By Mark Miller
Listening to and looking at Lee Trevino is like being transformed back in time.
It’s as if it were the 1970s again with the Dallas native holding court after winning another major golf tournament. Though the Hilton Anatole conference room wasn’t filled with media people, the man affectionately known at Merry Mex was as animated as ever.
Yes, his 75-year-old hair is grayer but time has been good to him. He still plays golf daily though not in professional tournaments since 2000 and with a cart. He continues to live in his Preston Hollow home with second wife Claudia, with whom he’s been married since 1983.
Trevino stays in good health by running on a treadmill, lifting weights and doing plenty of upper body stretches. That’s what someone does after four back operations including one to implant steel rollers, plus screws placed in his throat and thumb after being struck by lightning in 1975.
He also remains spry thanks to a couple of young adult children and a schedule that still has him speaking at corporate events like the March 31 AT&T Luncheon that was part of Southern Methodist University’s Athletic Forum.
What has changed is the downward trend in participation in his beloved game. Since peaking at just above 30 million players in 2003, it’s now at about 27 million. Trevino cites three reasons why.
“The golf courses have become too hard for people to play,” he said. “It takes time. If you’re going to play golf now it’s going to take at least six-and-a-half hours for you to leave the office, play, take a shower, and go back. And it’s become really expensive not only equipment-wise but extremely expensive to belong to the clubs.”
How does he think the trend can be reversed? First, by having groups like United States Golf Association, Professional Golfers Association of America and The First Tee Foundation obtain distressed golf courses and allow youth to play for free aided by donations.
“We have to find a way to bring up the kids who don’t have the means to play this game,” he said. “We’ve got to find a way to get the caddie back into the clubs. Let these kids caddie in the summer time and on the weekend where they can make a few bucks and you never know, they might fall in love with it and have a passion for it.”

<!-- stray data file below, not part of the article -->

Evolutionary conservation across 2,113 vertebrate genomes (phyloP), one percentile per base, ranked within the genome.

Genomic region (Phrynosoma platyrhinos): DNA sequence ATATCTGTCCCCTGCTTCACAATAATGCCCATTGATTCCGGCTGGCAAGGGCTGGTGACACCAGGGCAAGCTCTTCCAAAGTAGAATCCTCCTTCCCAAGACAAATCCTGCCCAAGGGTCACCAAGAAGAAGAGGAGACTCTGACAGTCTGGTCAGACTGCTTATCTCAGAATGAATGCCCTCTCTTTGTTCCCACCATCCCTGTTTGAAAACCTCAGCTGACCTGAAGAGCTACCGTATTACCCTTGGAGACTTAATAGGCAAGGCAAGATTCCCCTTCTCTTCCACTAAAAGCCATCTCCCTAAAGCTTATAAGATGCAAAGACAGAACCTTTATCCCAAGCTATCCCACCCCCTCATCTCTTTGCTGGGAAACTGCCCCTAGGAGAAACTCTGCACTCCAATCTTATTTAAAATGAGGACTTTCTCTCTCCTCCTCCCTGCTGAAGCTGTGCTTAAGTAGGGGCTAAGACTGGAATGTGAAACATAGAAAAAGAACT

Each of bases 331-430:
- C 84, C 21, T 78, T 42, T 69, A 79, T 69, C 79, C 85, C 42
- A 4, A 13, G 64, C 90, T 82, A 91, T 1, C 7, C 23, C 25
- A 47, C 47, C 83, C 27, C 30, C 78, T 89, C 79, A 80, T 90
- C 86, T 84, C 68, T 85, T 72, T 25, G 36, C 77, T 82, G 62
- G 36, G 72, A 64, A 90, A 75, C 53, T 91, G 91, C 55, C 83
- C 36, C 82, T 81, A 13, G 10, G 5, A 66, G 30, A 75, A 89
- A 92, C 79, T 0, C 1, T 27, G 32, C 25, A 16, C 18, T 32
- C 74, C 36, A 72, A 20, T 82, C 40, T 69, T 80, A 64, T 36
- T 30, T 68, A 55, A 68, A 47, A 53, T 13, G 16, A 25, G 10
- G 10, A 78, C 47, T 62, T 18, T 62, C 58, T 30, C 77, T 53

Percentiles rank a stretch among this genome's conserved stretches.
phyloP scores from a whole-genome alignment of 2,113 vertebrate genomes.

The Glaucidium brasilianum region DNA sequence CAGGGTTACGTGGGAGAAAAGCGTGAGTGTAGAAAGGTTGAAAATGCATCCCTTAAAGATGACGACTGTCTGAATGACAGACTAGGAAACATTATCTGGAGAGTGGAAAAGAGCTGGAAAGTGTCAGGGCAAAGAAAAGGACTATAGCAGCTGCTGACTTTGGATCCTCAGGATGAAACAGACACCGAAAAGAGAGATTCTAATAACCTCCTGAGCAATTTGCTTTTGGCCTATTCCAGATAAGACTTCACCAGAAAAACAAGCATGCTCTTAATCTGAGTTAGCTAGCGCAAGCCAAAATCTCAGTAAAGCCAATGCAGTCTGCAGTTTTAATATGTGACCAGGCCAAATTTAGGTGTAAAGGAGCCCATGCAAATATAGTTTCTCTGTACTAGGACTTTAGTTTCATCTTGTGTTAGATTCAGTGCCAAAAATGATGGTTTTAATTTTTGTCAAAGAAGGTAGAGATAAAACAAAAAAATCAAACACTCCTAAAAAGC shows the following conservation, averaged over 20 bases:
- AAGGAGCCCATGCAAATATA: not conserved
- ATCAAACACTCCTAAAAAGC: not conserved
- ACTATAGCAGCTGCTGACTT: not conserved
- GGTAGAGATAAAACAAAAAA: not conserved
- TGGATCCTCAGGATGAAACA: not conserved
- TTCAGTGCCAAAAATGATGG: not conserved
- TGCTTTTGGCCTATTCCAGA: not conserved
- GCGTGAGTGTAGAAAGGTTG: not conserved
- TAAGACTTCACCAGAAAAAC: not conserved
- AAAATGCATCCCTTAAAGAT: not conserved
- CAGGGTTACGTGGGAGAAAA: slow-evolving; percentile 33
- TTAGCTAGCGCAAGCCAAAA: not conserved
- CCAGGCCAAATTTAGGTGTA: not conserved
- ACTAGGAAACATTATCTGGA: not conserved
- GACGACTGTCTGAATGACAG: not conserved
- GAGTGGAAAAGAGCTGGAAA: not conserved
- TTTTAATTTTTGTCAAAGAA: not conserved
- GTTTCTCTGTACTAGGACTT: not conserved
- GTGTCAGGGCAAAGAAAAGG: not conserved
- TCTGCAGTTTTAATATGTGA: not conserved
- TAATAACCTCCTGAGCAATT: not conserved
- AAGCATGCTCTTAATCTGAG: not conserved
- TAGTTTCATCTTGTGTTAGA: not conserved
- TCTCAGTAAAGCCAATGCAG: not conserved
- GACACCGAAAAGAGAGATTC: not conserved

While Trevino didn’t have the means growing up, he did have the love developed after sneaking into area clubs to play. He later became a caddie at the old Dallas Country Club where he honed his unorthodox flat-swing style for which he became famous.
He worked on his game during a four-year stint in the U.S. Marine Corps and again while doing construction at a golf course before eventually becoming a club pro in El Paso. His game improved enough to where he qualified for the U.S. Open in 1966 and 1967 with his fifth-place finish in the latter attempt earning him Rookie of the Year honors and enough money to make golf his full-time job.
Over the next 30+ years, Trevino won 29 times on the regular PGA Tour and another 29 on the Champions circuit. That included six major championships and 1971 PGA Player of the Year. He also played in six Ryder Cups.
Now the man who has traveled the world and golfed with U.S. presidents and other dignitaries would just like those coming up behind him to develop a love for the game like he had.
“How you become good at this sport is you have to have a passion for it,” he said. “You go way beyond where you have no coach, you have nobody pushing you just on your own. Kids who have a passion for a sport, especially an individual sport, it’s pretty difficult. Golf, if you have a passion for it and want to pursue it, you do a tremendous amount of sacrificing. It’s there for the taking.”